I think it's very unethical for the dealer to make a statement that is [clearly] wrong. At the extreme case of single deck, knowing three non-ten cards makes it 16 out of 49 (97.96%) whereas having 20 with two pictures makes it even more wrong, 14 out of 49 (85%).
It is unethical to give advice that is clearly wrong, but I'm sure the dealer in those situations believes he is correct. An uneducated dealer is one of the worst blackjack players around. They hear every possible superstition and incorrect assumption from their players. Those ideas plant in their heads and they start to notice all the times those assumptions prove true and fail notice when they don't. Your average dealer truly believes insuring a good hand is the right thing to do, that even money is smart, surrender is stupid, and that the guy on third base just took his bust card.
What I find the most unethical is when dealers allow a new/uneducated/drunk player to make an extremely obvious, extremely bad play without a polite confirmation. The Wizard's example of the player hitting a soft 20 is a great example. The dealer should have pointed out the guest had a 20 and then asked if he still wanted to hit. Ditto when players attempt stand on soft 16 and below. On the flip side, nothing is worse than the dealer criticizing a play, even if it's wrong. "You really want to hit that 13 against my 3? You're going to take my bust card and cause the whole table to lose."
I haven't played much blackjack to have any good stories. But last weekend, there was a guy playing that was pretty awful. He got lucky, a lot, and that helped him, but he made some awful plays. He had $200 and got dealt two Kings. Dealer had a Jack showing. He split the Kings, and received an 8 on one and a 9 on the other. Naturally, the dealer had another face card under, and the guy lost $400.
And then there is the every popular BJ dealer advice. I almost always bust with a 5 or 6 and hardly ever with a deuce. That's why the deuce is called " THE DEALER'S ACE "
This does not fall into "worst plays ever seen" but is a follow up to bad dealer advice or wrong advice.
Several weeks ago, a player at my table said something to the effect of the dealer winning 85% of the first hand of a shoe. No sooner had he said that, the dealer was shuffling at the time, the dealer busted paying all 4 of us at the table. Happened the next 3 shoes, I believe, at least he and I won those hands, as both of made a comment about blowing his theory straight to bits.
Last week, as the dealer is having me cut, she says something to the same effect. I says "come on Jane, you dont believe that do you?" She replies with a well I heard it someplace. I ask what the difference is between the 1st hand, 9th hand, and 22nd hand of the shoe? why should the house advantage be better? Got a nonsensical answer about mathematics and such.
Maybe this is the offshoot for a new thread. Dumbest things dealers have said.
Sometimes you're made to feel like the biggest mistake is playing correctly. At Foxwoods a few years ago I was playing two hands of blackjack (8 decks, S17, DAS, Surrender) at a $25 table, the two hands right before the dealer. Some hotshot young guy approached the table and sat down just to my right. I think he bought in for $300 or $400 and played a few hands. Then he had $200 left, and bet $100. The dealer's upcard was a 6; this guy's initial two cards totalled 8. He asked me if he should double down. I advised against it; he proceeded to double down anyway, betting the rest of his buyin. I don't recall what card he got, as it wasn't relevant. I played my first hand, which I also don't remember. My second hand was a soft 18 (again, the dealer was showing a 6): correct strategy is to double, which I did. I got an 8, making 16. The dealer revealed a 10 in the hole, and then a 4 when she hit, making 20.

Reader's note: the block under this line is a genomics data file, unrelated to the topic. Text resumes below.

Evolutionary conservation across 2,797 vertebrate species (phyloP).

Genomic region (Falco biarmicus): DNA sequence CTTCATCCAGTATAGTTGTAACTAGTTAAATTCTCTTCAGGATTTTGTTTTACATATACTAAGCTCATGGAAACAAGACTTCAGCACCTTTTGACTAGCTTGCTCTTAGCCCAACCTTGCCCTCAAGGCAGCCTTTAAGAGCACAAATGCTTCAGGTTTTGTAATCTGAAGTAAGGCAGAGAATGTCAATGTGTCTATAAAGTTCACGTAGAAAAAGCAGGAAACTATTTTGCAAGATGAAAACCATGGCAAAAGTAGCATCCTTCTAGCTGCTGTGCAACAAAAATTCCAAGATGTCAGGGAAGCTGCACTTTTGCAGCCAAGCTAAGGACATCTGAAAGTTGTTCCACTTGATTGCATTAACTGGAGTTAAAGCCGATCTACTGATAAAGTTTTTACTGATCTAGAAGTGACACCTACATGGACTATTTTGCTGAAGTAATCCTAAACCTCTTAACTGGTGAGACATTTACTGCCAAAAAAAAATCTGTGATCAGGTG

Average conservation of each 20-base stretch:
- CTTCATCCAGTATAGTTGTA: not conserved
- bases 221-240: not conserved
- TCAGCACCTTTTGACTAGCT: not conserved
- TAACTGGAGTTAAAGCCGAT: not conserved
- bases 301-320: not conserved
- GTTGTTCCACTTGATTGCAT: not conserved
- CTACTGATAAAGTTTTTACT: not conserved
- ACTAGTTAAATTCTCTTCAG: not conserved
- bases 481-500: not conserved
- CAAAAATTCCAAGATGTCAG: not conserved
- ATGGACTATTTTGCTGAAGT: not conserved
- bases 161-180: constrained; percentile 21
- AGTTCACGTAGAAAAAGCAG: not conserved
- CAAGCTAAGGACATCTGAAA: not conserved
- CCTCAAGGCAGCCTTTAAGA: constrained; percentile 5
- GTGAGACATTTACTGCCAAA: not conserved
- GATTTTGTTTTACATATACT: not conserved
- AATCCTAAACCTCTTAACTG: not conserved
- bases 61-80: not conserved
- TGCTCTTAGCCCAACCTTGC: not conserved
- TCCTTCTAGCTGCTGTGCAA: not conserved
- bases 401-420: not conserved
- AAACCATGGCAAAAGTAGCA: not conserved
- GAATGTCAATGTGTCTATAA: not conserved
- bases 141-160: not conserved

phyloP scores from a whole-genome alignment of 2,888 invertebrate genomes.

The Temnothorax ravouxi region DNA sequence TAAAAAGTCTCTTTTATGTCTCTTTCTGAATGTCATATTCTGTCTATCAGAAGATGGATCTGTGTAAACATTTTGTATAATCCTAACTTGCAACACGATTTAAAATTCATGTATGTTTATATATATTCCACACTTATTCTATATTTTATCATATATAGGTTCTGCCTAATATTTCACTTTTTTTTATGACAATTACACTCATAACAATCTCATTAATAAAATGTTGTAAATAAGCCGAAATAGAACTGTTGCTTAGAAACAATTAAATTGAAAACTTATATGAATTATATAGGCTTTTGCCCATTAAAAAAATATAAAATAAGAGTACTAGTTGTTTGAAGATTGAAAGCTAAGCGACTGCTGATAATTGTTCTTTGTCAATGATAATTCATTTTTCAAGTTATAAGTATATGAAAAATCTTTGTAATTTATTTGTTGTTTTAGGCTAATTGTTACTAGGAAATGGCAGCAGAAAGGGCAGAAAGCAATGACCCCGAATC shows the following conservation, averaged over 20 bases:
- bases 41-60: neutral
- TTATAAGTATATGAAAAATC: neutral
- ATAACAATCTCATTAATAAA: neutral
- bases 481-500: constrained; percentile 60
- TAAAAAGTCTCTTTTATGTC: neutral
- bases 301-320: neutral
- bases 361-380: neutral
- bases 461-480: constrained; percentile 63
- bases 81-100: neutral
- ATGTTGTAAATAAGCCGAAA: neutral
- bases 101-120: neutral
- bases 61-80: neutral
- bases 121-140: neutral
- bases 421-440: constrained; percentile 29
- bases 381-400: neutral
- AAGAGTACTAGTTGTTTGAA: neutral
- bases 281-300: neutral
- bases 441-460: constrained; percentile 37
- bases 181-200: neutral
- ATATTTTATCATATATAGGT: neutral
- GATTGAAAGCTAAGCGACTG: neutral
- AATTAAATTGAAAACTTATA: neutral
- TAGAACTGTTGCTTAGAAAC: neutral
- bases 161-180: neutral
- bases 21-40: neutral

What happened next was like a Phil Hellmuth outburst: the young hotshot guy immediately gets up from his seat, pointing out that I took the dealer's bust card, and starts shouting to everyone in the vicinity about how I was such an idiot because I doubled down on 18. He continued to verbally express his disbelief at my "stupidity" to anyone willing to listen for the next several minutes.
I learned a valuable lesson that day: don't play at a blackjack table unless the only other person there is the dealer!
Not one of the worst plays I have ever seen, but I saw something the other day that kind of pissed me off. $25 double deck table, player has 9 against a 5. Player asks if he should double, dealer says I wouldn't the way these cards are going. Player hits and gets an Ace and the dealer busts. Player didn't complain but he just lost out on 25 bucks.
I was ridiculed by a new floor supervisor a few weeks ago for splitting my 4's against a 5. I got doubles on both and lost everything when the dealer drew 21 and the supervisor said, see you should never split those 4's, just let the 5 bust.
It wasn't the worst, but a bone head move on my part. I was playing a double deck hand held game about a year ago. My first two cards were low cards and every time I indicated a hit, I continued to get low cards. Finally after asking for about four hits I miscounted my total and thought I had a 22. I threw my cards down to indicated I busted, but the dealer and everyone at the table said almost at the same time I had a 21.